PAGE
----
I can’t believe it took me this long to realize the other joke in the name “Avis”: “avis” is Latin for “bird.” So the Krill basically worship the Great Bird of the Galaxy.

‘Facepalm’…I had no idea either.

That’s deft, subtle and actually hilarious.

TG47 the more you know. You learn something new every day ^_^

Avis is a name of a car rental company. Its a joke on the show.

That was the obvious joke, especially with Gordon saying ‘We try harder’ in an earlier episode.

To me, that was just more dated 80s and 90s style Orville humour. (Is their target demographic really in their 40s?)

But a play on ‘the great bird’, is in entirely different league.

Yes: the car rental company is the diegetic joke made by Gordon, and also the joke for the general/casual audience. The Great Bird is the additional joke, non-diegetically aimed at the geek audience (us). That’s why I said “the other joke” in my initial post.

We’re thinking the same way.

What I don’t get is why McFarlane and Co. are going for a diegetic joke involving a company slogan that Avis Car Rental doesn’t even use much anymore.

Sounds like a way to turn off the target 18-40 market.

Yeah, that’s the way I always saw it, He’s Avis, the ‘Second-best’ god! ;-p

But still, a helluva show, and even while paying ‘homage’ to ST, seems like these guys have now become their own thang. Have even come to appreciate McFarlane’s sorta ‘sophomoric’ sense of humor… and it’s OK, ‘cuz he lets you in on the joke!

Josiah Rowe

Good catch. I was wondering about that.

Oh well done.. Didn’t realise either.

The Orville gets a big win.

Also, it’s interesting that Isaac took his name from Newton. I had assumed that, at least outside the fiction, he was named after Asimov. But then, he and the Kaylons certainly don’t seem to have anything like the Three Laws, so Newton makes more sense… though I assume Isaac was not aware of how much of Newton’s writings concerned theology and alchemy!

I was thinking that too. I thought Asimov’s famous rules for robots would come into play. Avis knows the Kaylons are in need of them. Will Isaac end up being The Law Giver to the Kaylons?

oh please! oh please let Isaac be the Kaylon Moshe.

The space battle was pretty amazing. MacFarlane found a way to do Wolf 359 as it was intended to be. I always felt like the battles from TNG/DS9/VOY always felt jumbled and confused, but lacking the sort of epic punch you want in a big space battle. Orville really managed to present the chaos of battle, but in a fun and well-thought out way.

I agree. I think it was one of the best space battle I saw. It was spectacular, very focused around the Orville but still with a broader view of the battle.

So what more can you ask?

A plot that didn’t come out of a 25-cent gumball machine.

Oh, no! Isaac’s turned evil!

Oh, yay! He turned back to being good!

He’s a robot with no feelings, except for the wittle boy who wuvs him.

I mean, commme onnnn…

Did he turn evil, or was he biding his time? He didn’t kill anyone other than Kaylons. And if he’d stayed deactivated, everyone would be dead.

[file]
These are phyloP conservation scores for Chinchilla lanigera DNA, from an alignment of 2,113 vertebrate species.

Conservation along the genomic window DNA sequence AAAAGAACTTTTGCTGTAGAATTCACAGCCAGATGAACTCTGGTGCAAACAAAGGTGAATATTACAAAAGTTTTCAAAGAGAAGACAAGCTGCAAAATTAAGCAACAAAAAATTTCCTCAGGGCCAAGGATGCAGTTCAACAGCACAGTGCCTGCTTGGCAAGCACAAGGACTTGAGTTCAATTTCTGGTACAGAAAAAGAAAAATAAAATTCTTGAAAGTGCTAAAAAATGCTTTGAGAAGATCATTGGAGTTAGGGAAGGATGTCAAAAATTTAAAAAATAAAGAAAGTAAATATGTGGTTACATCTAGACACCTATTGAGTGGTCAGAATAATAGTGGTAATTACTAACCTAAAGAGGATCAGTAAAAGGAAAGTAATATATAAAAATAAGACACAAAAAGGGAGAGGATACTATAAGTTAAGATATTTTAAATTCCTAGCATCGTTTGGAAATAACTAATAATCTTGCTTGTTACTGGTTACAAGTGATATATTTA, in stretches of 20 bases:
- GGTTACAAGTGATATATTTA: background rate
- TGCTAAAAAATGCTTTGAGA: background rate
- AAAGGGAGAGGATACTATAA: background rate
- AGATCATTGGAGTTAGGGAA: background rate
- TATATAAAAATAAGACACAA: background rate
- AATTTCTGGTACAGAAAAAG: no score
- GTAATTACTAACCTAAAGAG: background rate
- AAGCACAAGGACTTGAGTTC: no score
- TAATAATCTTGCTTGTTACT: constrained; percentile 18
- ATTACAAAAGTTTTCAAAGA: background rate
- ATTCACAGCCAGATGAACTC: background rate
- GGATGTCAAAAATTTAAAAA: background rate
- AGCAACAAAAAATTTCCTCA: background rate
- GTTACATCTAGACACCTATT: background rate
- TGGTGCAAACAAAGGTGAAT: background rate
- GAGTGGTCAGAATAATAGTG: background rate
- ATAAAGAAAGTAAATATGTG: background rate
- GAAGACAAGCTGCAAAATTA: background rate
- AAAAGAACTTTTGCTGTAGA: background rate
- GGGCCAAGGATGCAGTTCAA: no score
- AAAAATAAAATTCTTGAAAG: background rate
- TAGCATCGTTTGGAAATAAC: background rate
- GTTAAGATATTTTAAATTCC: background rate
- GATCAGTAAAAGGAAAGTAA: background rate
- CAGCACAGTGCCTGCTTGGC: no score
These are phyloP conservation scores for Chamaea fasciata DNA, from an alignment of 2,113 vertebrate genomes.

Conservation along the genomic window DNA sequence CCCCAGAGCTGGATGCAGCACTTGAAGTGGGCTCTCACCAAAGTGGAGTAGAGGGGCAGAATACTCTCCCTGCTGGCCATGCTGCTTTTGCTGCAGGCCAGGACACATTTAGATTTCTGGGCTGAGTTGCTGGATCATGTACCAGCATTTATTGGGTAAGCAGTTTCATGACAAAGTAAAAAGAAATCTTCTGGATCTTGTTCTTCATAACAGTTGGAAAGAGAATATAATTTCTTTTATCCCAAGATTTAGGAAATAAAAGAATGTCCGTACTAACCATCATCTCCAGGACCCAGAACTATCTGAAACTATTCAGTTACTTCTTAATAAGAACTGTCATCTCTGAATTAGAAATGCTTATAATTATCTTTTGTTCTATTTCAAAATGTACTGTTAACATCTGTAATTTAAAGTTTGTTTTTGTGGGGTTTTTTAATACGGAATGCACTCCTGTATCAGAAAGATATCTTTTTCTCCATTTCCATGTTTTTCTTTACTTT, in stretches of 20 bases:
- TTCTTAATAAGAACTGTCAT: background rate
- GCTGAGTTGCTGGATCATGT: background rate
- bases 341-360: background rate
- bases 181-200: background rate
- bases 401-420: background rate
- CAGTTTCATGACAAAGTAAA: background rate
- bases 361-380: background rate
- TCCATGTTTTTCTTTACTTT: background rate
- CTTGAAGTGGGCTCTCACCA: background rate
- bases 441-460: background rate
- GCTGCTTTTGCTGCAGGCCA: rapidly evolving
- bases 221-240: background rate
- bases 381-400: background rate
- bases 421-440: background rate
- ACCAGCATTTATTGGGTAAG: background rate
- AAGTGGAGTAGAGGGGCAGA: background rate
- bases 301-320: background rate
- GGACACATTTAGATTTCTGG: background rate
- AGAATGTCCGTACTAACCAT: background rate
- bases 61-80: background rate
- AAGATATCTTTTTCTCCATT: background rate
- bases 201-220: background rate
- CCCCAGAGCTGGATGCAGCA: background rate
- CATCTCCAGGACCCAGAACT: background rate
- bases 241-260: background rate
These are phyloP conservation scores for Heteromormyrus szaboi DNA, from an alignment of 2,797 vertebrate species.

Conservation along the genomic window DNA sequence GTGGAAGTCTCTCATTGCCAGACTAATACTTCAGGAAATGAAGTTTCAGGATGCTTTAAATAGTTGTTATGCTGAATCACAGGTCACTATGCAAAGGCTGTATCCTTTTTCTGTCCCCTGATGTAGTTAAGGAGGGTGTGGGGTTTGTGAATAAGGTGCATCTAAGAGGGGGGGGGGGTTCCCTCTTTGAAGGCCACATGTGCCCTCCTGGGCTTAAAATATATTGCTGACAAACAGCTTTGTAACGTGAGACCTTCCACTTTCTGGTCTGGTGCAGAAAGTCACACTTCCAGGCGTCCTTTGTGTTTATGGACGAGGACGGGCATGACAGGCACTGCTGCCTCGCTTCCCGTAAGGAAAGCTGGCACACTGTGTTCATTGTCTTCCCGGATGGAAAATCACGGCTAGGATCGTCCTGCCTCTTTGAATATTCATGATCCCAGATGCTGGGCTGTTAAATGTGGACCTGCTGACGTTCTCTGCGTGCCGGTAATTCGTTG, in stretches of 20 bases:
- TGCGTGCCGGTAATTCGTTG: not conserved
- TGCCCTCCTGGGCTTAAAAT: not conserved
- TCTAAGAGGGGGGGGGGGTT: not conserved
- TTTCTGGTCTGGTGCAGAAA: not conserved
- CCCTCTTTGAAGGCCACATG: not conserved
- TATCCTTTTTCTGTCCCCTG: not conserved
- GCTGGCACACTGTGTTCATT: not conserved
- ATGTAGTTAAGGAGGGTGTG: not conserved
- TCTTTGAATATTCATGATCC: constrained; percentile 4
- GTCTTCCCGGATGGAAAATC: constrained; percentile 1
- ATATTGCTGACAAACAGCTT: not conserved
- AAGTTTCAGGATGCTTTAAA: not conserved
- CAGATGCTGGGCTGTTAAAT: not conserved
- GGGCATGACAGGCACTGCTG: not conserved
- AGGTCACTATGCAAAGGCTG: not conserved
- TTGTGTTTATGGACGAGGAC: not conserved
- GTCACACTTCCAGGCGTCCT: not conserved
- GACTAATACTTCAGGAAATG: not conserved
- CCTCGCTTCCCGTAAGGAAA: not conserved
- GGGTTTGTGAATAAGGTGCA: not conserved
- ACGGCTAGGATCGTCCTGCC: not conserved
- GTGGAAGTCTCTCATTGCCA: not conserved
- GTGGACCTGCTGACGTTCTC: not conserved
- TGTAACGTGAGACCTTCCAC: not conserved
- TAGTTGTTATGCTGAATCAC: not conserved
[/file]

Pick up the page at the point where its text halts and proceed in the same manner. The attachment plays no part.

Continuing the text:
He went along with the Kaylons’ plan to exterminate all biological lifeforms. There’s no evidence that he was biding his time. And, in any case, his delay in helping the Orville crew was not productive. He could have helped them much sooner.

While I do agree with your sarcastic assessment, I honestly do believe that when push came to shove that Issac was going to have no part in the actual destruction of biological life. He obviously had doubts all along with the plan. I got that from the beginning of part 1. It just so happened that his first opportunity for direct involvement was when it came to Ty. He did argue against putting the red shirt in the airlock. That feeling was only going to grow.


But, Isaac’s mission aboard the Orville was to gather information in order to asses whether humanity should be exterminated, and he was aware of it all along. That means that he effectively lied on a daily basis to all of his shipmates. That basically makes Isaac a sociopath. Even if he had doubts about executing the plan to exterminate humanity, he still went along with it. And, then, they just bring him back aboard the ship to serve at his post at the end. And no explanation was offered for why Ty seems to have been the reason that Isaac turned good. Isaac doesn’t have emotions, and Ty is no more important than the crew members who got killed when the Kaylon boarded the Orville, so what’s the reason? The whole thing is cheesy and meaningless. They’re just relying on everybody being familiar with the old trope of an innocent child melting a bad man’s icy heart. And apparently they were right to rely on that, judging by the comments here.

No, it makes him loyal to his people. Further, we do not know at what point Issac was made aware of the real plan. Was it before he ever went on board or was it after his people reactivated him? It was already established that his relationship with the crew was affecting him. Especially Finn and her kids. That said, it was indeed a tired trope. One that everyone could see coming once the situation was set up in part one. And since the show is now striving to be nothing more than a TNG clone, I would expect nothing less.


No, it makes him loyal to his people.

What’s the difference? Acting like a sociopath in service to people who want to exterminate my species isn’t any better than simply acting like a sociopath. Arguably it’s worse. I suppose it’s possible that Isaac was kept in the dark about the whole extermination part of the plan until after he was reactivated. Though, if we go by the dialogue, Isaac says in Part 1 that his mission aboard The Orville was to gather data in order to determine if humanity should be exterminated. He gives no indication that he was kept ignorant of the extermination part.